...and as the plague makes its first appearance in the second volume of Last Man, it does so under the auspices of a “black sun”. For me this distortion of the natural world, in all its fantastical imagery, is a pertinent reminder of how nature is always beyond man’s control. Regardless of the advances we make in terms of medicine, we will always be beset by a new strain of virus. We may fancy ourselves indestructible, but nature will always keep us in check. As Shelley herself states –

“Nature … showed us plainly … though she permitted us to assign her laws and subdue her apparent powers … if she put forth but a finger, we must quake”.

It is interesting to see, as man retreats indoors, how soon Mother Nature fills the void. In Last Man, we see horses trampling through the abandoned palaces of man. In film also, for example 12 Monkeys, we see Bruce Willis, clad in an elaborate bio suit, roaming a dead city, with only escaped zoo animals for company. In real life, kangaroos have been seen hopping about the streets of Adelaide, coyotes have been counted in San Francisco, ducks and fish have flooded the now empty waterways of Venice, and wild boar observed in the boulevards of Barcelona. Closer to home, as I take my evening exercise, I myself have glimpsed the occasional deer, as well as countless urban foxes, making their rounds. And these have certainly been pleasant and refreshing sights to to see in these difficult times!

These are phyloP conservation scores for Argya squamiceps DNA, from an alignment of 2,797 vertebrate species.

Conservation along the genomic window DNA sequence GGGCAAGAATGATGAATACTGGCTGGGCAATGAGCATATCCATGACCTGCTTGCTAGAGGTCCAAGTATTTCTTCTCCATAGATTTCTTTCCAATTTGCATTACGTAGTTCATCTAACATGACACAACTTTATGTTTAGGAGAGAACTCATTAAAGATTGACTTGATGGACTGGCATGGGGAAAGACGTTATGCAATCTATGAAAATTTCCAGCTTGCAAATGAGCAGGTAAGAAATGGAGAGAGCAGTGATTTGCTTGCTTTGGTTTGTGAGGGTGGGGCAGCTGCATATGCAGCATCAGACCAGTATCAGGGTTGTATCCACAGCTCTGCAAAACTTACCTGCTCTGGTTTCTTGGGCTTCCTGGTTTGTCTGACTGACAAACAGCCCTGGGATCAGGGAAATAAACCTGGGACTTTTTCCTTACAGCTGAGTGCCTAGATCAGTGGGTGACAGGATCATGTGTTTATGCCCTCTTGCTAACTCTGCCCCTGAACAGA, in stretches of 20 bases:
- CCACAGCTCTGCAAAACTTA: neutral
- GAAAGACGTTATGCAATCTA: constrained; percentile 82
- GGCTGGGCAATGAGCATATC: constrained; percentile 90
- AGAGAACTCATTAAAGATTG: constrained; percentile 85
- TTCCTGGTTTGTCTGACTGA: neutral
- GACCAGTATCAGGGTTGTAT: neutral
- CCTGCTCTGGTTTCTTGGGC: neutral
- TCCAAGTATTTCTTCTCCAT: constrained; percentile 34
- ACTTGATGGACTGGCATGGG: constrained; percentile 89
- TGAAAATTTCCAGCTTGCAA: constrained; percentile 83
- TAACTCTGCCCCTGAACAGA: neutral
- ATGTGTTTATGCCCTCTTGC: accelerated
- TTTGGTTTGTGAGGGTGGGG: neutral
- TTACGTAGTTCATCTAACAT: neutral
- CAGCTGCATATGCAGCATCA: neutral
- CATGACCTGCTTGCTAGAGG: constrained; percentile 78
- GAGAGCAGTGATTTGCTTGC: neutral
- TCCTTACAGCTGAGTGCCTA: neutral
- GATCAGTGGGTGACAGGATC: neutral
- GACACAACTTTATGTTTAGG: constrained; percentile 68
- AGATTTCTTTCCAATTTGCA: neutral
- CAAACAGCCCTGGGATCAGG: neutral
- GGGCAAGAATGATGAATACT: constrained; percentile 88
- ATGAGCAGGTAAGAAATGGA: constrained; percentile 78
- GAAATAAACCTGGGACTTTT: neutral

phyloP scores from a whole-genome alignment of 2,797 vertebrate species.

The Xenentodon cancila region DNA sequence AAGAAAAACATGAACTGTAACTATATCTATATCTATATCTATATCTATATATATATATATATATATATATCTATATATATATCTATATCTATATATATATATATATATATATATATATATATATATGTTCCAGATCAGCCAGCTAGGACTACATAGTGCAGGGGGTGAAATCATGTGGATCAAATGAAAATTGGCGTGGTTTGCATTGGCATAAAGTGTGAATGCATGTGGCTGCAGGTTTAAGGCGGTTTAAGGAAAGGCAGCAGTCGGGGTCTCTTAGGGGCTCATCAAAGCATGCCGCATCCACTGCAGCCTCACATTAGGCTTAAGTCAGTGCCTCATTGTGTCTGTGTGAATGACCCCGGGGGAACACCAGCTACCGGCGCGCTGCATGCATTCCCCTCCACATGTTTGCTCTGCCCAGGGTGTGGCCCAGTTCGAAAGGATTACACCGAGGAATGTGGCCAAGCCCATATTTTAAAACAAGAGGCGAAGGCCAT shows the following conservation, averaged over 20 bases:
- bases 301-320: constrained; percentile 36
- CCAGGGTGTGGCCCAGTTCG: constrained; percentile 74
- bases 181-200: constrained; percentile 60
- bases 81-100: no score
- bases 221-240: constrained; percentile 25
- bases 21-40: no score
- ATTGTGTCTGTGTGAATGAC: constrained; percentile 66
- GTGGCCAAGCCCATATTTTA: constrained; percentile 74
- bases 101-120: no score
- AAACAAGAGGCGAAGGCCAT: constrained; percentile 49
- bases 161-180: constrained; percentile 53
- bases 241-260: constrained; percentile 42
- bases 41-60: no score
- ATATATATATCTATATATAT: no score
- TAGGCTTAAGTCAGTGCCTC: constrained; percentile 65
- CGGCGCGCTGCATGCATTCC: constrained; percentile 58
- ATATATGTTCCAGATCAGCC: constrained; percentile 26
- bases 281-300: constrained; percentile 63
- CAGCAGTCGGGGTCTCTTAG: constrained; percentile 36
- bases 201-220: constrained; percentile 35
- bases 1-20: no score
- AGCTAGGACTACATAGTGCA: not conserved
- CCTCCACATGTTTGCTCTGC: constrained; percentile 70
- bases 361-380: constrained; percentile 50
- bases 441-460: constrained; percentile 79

As the plague rips through Britain like a tide of fire, we see Last Man’s protagonist, Verney, retire to Rome for sanctuary, as well as edification, taking in the architecture, libraries and artworks of the great city. But he quickly comes to realise such pursuits are futile without companionship and a fellow man with whom to share his knowledge and learning: “Would not one living man … be worth all the glory and remembered power of this time-honoured city”. And thus the words of the novel’s opening are recalled: “[M]an’s mind alone was the creator of all that was good or great to man”. In other words, the history and achievements of man are meaningless without the mind of man to perceive and appreciate them. Such a sentiment I can’t help thinking is recalled to a degree in another – if not the archetypal – dystopian fiction: Orwell’s 1984. Here, similarly, the interrogator O’Brien reminds Winston Smith that the Ingsoc Party effectively controls man’s perception of reality, therefore there can be no resistance to it: “[W]e control human nature. Man is infinitely malleable”. And, just by way of uncanny coincidence, Winston is even dubbed the “last man” as he, like Verney, is finally left alone and defeated.

But all is not lost for Verney. Though the plague whittles humanity down to the eponymous “last man”, he himself does not die, and we leave him to continue his search for others. In the end, he must keep going, and this is a good rule of thumb for us all to live by at present. Guess I can wait that little bit longer for a haircut during lock-down then!

The Last Man is sorely underrated and little known today. It has doubtless been overshadowed by the legacy of Shelley’s more acclaimed masterwork, Frankenstein. The Last Man also opened to poor critical reception in 1826, largely for dealing with themes of apocalypse and dystopia which were radically new for the time. The novel, however, is in drastic need of reappraisal, and in a time where parallels can so easily be drawn between the presentiments of Shelley’s text and the experiences of our own present-day predicament some two hundred years hence, there has never been a more appropriate time.